Understanding search intent means learning why people do a specific search on Google.
- Search “How to tie shoelaces”
- Intent: See a video on how to tie shoelaces.
But why does this matter?
If you now write a blog post about “how to tie shoelaces”, that won’t get traction because the intent is to see a video.
Even slightly missing the search intent might mean you’ll never rank on Google—no matter how good a post you write.
I want to make sure you nail it every time. This is a comprehensive guide to search intent and how to use it to maximize your website’s reach.
What Is Search Intent?
Every Google search has an intent—the reason why that search was made.
Searches are made to find information, to learn a skill, or to help make a purchase decision.
Before writing a blog post or any other type of content page, it’s crucial to understand the search intent.
Consider a search like “black shoes”.
A person who makes this search is not looking to find out “what are black shoes” by definition.
Instead, the intent is to see black shoes to buy.
Roughly speaking, you can split search intents into four different categories:
- Informational intent
- Navigational intent
- Transactional intent
- Commercial intent
The ones that interest bloggers and SEO people are usually informational and commercial intents.
Let’s go through these in more detail.
#1 Informational Intent
The searcher is looking for information about a topic.
- How to lose weight
- What’s the distance to the Moon?
- Who won the World Cup 2022?
These are all searches that someone wants to make when they want to learn about something.
When you’re building a blog, the most typical blog post you’ll ever write is an answer to a search with informational intent.
More specifically, you typically write posts that are either:
- How-to guides, such as “How to Start Tennis”
- Listicles, such as “7 Tips to Start Tennis”
How-to guides (and listicles) are the essentials of a successful blog.
In every niche, there are tons of how-to guides and listicle opportunities.
These are the types of blog posts that can have tons of readers depending on the niche.
I’d say that at least 75% of blog posts I write are either how-to guides or listicles.
Of course, sometimes it might make sense to write blog posts about those “What is” searches too.
But if the answer is short and doesn’t require additional context, then that makes no sense to write a post about it.
Usually, Google even renders the answers to these types of questions before showing any web pages in the results.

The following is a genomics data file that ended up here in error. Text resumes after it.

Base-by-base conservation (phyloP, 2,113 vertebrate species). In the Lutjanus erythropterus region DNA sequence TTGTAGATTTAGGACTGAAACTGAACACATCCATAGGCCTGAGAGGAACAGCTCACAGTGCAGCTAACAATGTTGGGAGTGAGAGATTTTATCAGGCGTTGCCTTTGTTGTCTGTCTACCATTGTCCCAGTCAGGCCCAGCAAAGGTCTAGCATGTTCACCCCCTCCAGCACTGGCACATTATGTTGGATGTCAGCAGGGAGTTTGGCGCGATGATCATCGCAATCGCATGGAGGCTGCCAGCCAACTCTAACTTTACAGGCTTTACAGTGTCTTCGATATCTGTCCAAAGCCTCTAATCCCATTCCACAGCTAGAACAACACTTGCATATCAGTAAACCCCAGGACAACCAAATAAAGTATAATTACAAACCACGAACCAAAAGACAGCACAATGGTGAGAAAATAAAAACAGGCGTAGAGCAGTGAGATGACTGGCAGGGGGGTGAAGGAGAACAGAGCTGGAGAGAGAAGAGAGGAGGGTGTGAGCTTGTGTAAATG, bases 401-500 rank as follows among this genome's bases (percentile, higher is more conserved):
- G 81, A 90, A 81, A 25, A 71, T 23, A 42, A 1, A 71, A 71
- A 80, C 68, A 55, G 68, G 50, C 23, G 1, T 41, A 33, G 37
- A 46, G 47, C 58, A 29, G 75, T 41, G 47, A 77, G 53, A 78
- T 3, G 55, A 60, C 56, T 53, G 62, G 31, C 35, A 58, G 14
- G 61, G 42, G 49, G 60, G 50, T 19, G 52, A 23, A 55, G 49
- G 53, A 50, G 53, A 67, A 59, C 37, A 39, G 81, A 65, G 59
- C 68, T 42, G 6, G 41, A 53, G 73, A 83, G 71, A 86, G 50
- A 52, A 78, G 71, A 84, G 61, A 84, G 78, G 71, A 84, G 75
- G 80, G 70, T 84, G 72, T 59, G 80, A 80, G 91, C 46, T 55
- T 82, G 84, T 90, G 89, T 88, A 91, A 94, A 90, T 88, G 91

Also, one could ask these types of questions from AI as well these days.
Thus, even if you ranked #1 on Google, you still wouldn’t get that many clicks.
#2 Navigational Intent
Navigational intent is when a searcher is looking for a specific page on a particular website.
- “Facebook sign up page”
- “Apple contact support”
- “YouTube trending videos”
In these searches, the searcher knows the website and type of page they want to access in advance.
If people do these types of searches, that usually signals high brand recognition.
These types of searches are usually something you won’t target as a blogger.
It’s usually meaningless to write a blog post about the “Apple contact page” because the #1 result is Apple’s contact page already.
But if you’re a business owner and you see a ton of navigational searches being made related to your site, perhaps it’s time to consider if there’s an issue in finding relevant information on your website.
For example, if Alice runs a tennis club called AlicesTennis.com and there are tons of searches for “AliceTennis Contact”, perhaps it would be a good idea to add a contact page to that website.
#3 Transactional Intent
Transactional search intent is when a searcher wants to buy something.
- “Buy shoes online”
- “Photoshop discount code”
- “Book a flight to Paris”
In transactional searches, the searcher is very close to making a purchase.
The searcher already knows their problem and a solution to it. The only missing link is buying the solution.
While transactional searches can be lucrative, those are usually something bloggers and affiliate marketers don’t target.
The main reason for this is that most of the time, the pages that rank for transactional searches are not blog posts. Instead, they are product pages.